I put the magazine down and picked up another one that appeared more geared toward women. None of the female models in this magazine looked like the skin and bones creatures of a few years ago.  In fact a few showed more derriere than I consider appropriate and that feature was a bit too padded.  I half expected to see a fashion turn-around of these larger women paired with the scrawny men in the previous magazine. The funny thing I noticed was the men pictured with women in glamorous gowns, skimpy swim suits, or tight jeans were not the scarecrow models from the men's fashion magazine.  Instead in the women's magazine the men were smiling, they had well-filled-out but not too small jackets, and they all looked like they worked out on a regular basis.  They were clean shaven too, or had nicely trimmed facial hair. 

We writers try to create appealing heroes,  but sometimes it's hard.  The dreamboat hero I dream up may fall short of my readers' expectations.  The overly skinny guy with a goatee, ripped, sagging jeans, a too small t-shirt, and a minimum  of six facial piercings might actually be someone's idea of wonderful, but not mine. I don't find the bulging muscle man or the guy with a flabby tummy and a crack showing above the back of his jeans attractive either.

A few years back I was a buyer for a library and my responsibilities included purchasing the library's romance novels.  When I first began buying these novels I noticed that they contained very detailed descriptions of the leading characters and the clothing they wore, then later the descriptions became more vague, leaving the details to the writer's imagination.  I spoke with one well-known writer, who happens to be black, at a conference once.  She said when she writes she always pictures the hero being of her race, but she describes him as tall, rugged, muscular, having curly or wavy hair, and a gorgeous wide smile and lets her readers interpret tall, dark, and handsome any way they like. 

Which brings me to the point I want to make.  Describing characters is not as easy as one might think.  Too little description leaves a character lacking realism.  Too much description can spoil the reader's ability to see someone he or she finds appealing.  It's important to make descriptions fit the time period and the action taking place in the story.  That goes for what the characters wear as well.  It's one of the reasons I like books better than movies.  My imagination paints more attractive heroes and heroines than any movie stars, and far worse villains.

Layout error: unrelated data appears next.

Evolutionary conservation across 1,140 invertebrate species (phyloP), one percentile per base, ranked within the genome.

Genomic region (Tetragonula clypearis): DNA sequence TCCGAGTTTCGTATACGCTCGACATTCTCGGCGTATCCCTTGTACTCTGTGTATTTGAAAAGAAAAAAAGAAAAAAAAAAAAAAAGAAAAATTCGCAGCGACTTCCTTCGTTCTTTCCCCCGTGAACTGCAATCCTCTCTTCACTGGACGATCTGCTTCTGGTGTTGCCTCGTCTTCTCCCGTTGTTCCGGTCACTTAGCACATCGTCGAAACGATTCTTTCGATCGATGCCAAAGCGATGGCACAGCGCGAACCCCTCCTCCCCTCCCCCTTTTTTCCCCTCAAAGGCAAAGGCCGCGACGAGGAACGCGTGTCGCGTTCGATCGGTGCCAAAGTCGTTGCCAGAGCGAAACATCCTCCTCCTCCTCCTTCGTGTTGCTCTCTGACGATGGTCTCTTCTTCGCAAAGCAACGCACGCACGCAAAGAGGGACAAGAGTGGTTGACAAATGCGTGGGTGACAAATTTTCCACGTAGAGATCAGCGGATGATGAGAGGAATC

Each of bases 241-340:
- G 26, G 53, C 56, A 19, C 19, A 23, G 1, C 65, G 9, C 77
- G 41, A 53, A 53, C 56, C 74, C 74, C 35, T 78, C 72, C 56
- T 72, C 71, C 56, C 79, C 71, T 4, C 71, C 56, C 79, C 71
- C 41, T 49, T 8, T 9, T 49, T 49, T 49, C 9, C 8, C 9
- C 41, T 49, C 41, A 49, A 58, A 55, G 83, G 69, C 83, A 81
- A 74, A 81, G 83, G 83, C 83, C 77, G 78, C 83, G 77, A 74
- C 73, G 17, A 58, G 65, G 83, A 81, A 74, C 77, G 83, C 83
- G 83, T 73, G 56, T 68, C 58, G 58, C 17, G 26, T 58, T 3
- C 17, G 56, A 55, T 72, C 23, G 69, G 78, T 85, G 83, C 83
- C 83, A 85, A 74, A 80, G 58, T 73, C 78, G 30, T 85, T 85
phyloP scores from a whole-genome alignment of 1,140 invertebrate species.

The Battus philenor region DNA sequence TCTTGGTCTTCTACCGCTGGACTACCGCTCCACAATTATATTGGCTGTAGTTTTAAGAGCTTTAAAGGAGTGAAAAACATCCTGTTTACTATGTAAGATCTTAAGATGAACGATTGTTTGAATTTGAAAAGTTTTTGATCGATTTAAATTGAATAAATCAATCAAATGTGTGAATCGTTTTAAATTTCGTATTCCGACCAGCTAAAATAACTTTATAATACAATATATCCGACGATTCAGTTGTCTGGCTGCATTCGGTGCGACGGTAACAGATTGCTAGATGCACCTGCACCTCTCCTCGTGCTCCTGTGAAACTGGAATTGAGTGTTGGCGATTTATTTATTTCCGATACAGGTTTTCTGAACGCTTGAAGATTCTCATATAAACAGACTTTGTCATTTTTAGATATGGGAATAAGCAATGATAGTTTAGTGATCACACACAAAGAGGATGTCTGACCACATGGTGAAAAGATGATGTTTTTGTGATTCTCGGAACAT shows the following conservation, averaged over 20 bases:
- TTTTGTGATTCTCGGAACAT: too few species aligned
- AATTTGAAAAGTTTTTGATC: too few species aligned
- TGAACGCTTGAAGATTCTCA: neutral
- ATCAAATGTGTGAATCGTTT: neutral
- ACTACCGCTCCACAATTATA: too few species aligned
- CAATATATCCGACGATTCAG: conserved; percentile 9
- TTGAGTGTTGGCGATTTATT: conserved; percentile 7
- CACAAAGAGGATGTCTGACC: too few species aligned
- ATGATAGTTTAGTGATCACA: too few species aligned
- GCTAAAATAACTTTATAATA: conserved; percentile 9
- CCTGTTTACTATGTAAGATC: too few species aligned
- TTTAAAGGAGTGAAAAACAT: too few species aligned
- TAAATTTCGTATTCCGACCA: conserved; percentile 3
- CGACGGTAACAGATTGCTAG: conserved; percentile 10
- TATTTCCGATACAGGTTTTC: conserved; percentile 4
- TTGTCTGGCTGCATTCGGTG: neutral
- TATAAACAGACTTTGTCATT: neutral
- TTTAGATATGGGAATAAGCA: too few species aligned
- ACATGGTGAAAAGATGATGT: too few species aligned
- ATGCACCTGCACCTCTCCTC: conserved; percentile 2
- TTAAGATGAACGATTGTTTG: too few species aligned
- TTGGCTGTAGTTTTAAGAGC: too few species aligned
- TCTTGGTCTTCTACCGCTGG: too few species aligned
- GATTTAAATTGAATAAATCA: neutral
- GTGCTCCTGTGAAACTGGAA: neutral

I'm always interested in other people's opinion on character descriptions.  How much is enough?  And how much is too much? 

I'm slow this month kicking of the Wish List contest, but here goes.  Comment on any blog I write this month or on my reviews in Meridian.  Every comment (tasteful) counts as an entry.  The prize is any of the LDS novels I have reviewed and still have sitting on my shelf.  The winner is always asked to submit a wish list of five or more books from which I pick one to send to him or her.  Multiple entries are welcome.

Friday, March 1, 2013

And We Have a Winner!

Mandi Slack is the winner of a signed copy of my new book, Where the River Once Flowed. Mandi, e-mail or instant message me your mailing address. 

And speaking of my new book, Julie Bellon wrote a great review of it for Meridian magazine. Being a critic, I can't do blog tours, and get few reviews (except for one lady whose book I gave a bad review and she writes bad reviews of all my books on various sites to get even I guess).  Anyway I greatly appreciate Julie Bellon's thorough and positive review.  Julie is not only an accomplished writer in her own right, but has a keen understanding of reading, writing, and various aspects of the literary world. I appreciate all of you, too, who make kind comments on Good Reads, book store, and library sites and those of you who read my books and tell your friends and family about them.  A satisfied reader is the best critic of all. 

On another topic, I returned to both of my days at the Oquirrh Mountain Temple this week.  Yes, I got tired, but it felt so good to be back and I appreciate the warm welcome the other workers gave me.